Anti-Semitism in football

As Peter Watts considers the complexities of fans using the word ’Yid‘ at Spurs games, he worries that the Carling Cup final could resemble the bad old days of the ‘80s

  • Anti-Semitism in football

    Where does name-calling end and anti-Semitism begin?

  • I’d been calling Spurs ‘the Yids’ for a couple of years before my dad told me it was racist. ‘Don’t you realise it’s an abusive term for someone who is Jewish?’ he said. I didn’t, nor had I worked it out from one of my favourite Chelsea chants: ‘He’s only a poor little Yiddo/He stands at the back of the Shelf/He goes to the bar/To buy a lager/And only buys one for himself’. Racial stereotypes were clearly not one of my strong points as a 13-year-old.

    I’d like to say that I immediately stopped using the word, but I didn’t. Chelsea fans – like those at Arsenal and West Ham – had been calling Tottenham ‘Yids’ for decades. Given that Spurs devotees called themselves the ‘Yid Army’ I didn’t see how it caused any harm. I’ve since ceased, but at the Carling Cup final on February 24 cries of ’Yiddo’ will ring round Wembley – and they’re as likely to come from the Spurs end as the Chelsea one. Is anti-Semitism, the oldest hate, prospering in football or is this just a near-the-knuckle nickname for a rival football club?

    Many supporters are convinced it’s the latter. David Baddiel, a Jewish Chelsea fan, wrote in 2002: ‘I told myself that it didn’t matter, that for most of these fans, “Yiddo” simply meant a Tottenham player or fan and that the negativity was about that and not about race.’ However, when Chelsea fans aimed the chant at non-Tottenham Israeli players, Baddiel ‘realised I was in denial: “Yiddo” may mean Tottenham fan but it also means Jew.’ Baddiel may be interested to know that my own eureka moment involved him. When he was spotted during a game in the mid-1990s and half the West Stand broke into a chorus of ‘Yiddo, yiddo!’, Baddiel smiled it off – but the penny finally dropped that this was racist abuse, pure and simple.

    It used to be worse. In the 1980s chants about Auschwitz and hissing to imitate the release of gas were common, but I haven’t heard either in nearly 20 years of attending Chelsea-Spurs fixtures. Jeremy Vine, a Times journalist and another Jewish Chelsea fan, agrees: ‘I’m sure I would notice hissing as it would most likely come from the Matthew Harding Stand, where I sit.’ However, a lot of old faces will be on display at Wembley and the atmosphere could get ’80s ugly. Even if it doesn’t, the existing abuse is bad enough.

    Vine, who briefly stopped attending games in the 1980s due to racism, says: ‘Without doubt some of those who chant “Yid” are anti-Semites at heart… but I don’t believe all are.’ The problem, Vine feels, is that ‘personal jibes are part of the language of the terraces. Anything goes. And so the boundaries of decency and offensiveness become blurred.’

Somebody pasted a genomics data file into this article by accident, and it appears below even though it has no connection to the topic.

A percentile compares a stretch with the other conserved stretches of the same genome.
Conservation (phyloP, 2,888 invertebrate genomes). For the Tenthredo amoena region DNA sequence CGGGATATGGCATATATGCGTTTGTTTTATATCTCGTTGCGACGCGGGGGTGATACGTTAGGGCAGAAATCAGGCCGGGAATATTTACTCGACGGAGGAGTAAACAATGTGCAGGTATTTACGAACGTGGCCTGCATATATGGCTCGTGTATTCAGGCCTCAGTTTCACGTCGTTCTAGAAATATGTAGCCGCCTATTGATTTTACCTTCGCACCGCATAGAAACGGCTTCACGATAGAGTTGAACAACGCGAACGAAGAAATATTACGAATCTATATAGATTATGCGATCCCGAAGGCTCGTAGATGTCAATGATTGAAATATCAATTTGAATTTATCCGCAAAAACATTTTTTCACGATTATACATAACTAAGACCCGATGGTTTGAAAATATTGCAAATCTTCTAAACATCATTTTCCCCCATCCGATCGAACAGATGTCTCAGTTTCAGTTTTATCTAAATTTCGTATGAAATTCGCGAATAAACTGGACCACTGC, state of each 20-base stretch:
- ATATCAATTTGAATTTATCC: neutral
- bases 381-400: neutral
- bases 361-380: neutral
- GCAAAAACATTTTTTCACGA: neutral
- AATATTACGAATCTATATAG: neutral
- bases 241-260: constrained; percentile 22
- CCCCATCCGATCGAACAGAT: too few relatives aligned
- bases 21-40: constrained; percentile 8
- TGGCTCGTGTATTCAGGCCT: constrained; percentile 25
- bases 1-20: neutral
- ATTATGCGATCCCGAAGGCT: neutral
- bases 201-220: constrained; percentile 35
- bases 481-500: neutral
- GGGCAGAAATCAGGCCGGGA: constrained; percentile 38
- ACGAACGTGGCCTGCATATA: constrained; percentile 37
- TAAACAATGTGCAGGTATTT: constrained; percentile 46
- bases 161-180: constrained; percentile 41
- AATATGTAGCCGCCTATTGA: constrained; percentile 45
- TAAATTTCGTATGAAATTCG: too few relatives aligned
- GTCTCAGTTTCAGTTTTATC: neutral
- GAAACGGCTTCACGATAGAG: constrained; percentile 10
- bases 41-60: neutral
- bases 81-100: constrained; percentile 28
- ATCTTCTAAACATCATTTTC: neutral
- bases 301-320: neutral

What muddies the water further is that, since the 1970s, Spurs fans have proudly reclaimed what was originally coined as a term of abuse (nobody knows why, Tottenham being no more ‘Jewish’ than Arsenal or Chelsea) and now call themselves the ‘Yid Army’. Chelsea chairman Ken Bates, always torn between defending Chelsea supporters while confronting their excesses, argued that, ‘It is hard to criticise Chelsea fans for calling Tottenham supporters something that they call themselves.’

    Spurs conducted a ‘full consultation exercise’ over the use of ‘Yid Army’ because of fears it led to ‘casual anti-Semitism’, but this was criticised by many of their own supporters who felt the chant united both Jewish and non-Jewish Tottenham fans against their abusers. ‘If you are Tottenham, you are a Yid,’ is the argument. Many agree there’s a distinction between chanting ‘Yiddo’ and singing about concentration camps, which is broadly true – unless you’re racist.

    Simon Greenberg, Chelsea’s director of communications, disagrees and has denounced the Bates defence, leading to the curious situation where Chelsea – who now have a Jewish owner and manager – are promising to take a harder line on anti-Semitism than conflicted Tottenham. ‘We have a policy of zero tolerance,’ says Greenberg. ‘There is no justification in our eyes and we’re not going to get into a philosophical debate about it.’ The club strongly denounced the anti-Semitic hate mail they received after Avram Grant’s appointment as manager.

    Fine words, though if zero tolerance is applied at Wembley next week both ends will be half-empty before kick-off. Nevertheless, Vine insists: ‘There is no comparison to be made between three decades ago and now. It’s not perfect. I stayed away from the ground once before because of the people it attracted. The difference now is that these people are an extremely small minority. I don’t like it but I accept it as a reality. And it is slowly improving.’ That said, as anybody who watches the Carling Cup final will discover, there is still a very long way to go.

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